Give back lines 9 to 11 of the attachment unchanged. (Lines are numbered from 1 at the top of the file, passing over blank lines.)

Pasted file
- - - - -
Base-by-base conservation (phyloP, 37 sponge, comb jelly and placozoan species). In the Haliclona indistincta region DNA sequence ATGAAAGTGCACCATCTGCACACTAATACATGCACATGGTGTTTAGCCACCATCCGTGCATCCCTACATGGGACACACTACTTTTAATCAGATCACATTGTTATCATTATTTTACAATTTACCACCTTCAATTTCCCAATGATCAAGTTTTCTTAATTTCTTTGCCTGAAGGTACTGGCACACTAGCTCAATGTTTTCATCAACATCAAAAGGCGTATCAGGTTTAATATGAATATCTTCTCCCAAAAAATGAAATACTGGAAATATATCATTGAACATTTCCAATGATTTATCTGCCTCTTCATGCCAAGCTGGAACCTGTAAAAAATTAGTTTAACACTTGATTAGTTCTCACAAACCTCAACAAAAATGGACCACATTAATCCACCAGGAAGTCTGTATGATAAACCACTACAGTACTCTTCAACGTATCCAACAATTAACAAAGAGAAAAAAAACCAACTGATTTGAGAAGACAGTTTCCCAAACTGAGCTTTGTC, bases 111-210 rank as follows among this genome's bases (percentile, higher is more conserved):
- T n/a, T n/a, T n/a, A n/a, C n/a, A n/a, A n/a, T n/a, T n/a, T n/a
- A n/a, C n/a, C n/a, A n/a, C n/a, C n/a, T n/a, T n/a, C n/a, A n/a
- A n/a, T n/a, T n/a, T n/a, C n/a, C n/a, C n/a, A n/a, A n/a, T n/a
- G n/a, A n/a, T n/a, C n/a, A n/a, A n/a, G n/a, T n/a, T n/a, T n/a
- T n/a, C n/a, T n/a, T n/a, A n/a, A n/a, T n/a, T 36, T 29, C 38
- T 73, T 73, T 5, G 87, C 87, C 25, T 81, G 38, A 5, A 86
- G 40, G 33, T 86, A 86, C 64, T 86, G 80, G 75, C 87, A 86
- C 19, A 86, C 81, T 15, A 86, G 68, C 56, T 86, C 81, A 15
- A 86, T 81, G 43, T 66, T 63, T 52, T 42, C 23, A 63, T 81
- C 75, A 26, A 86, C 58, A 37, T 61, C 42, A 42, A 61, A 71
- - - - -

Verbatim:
- C 19, A 86, C 81, T 15, A 86, G 68, C 56, T 86, C 81, A 15
- A 86, T 81, G 43, T 66, T 63, T 52, T 42, C 23, A 63, T 81
- C 75, A 26, A 86, C 58, A 37, T 61, C 42, A 42, A 61, A 71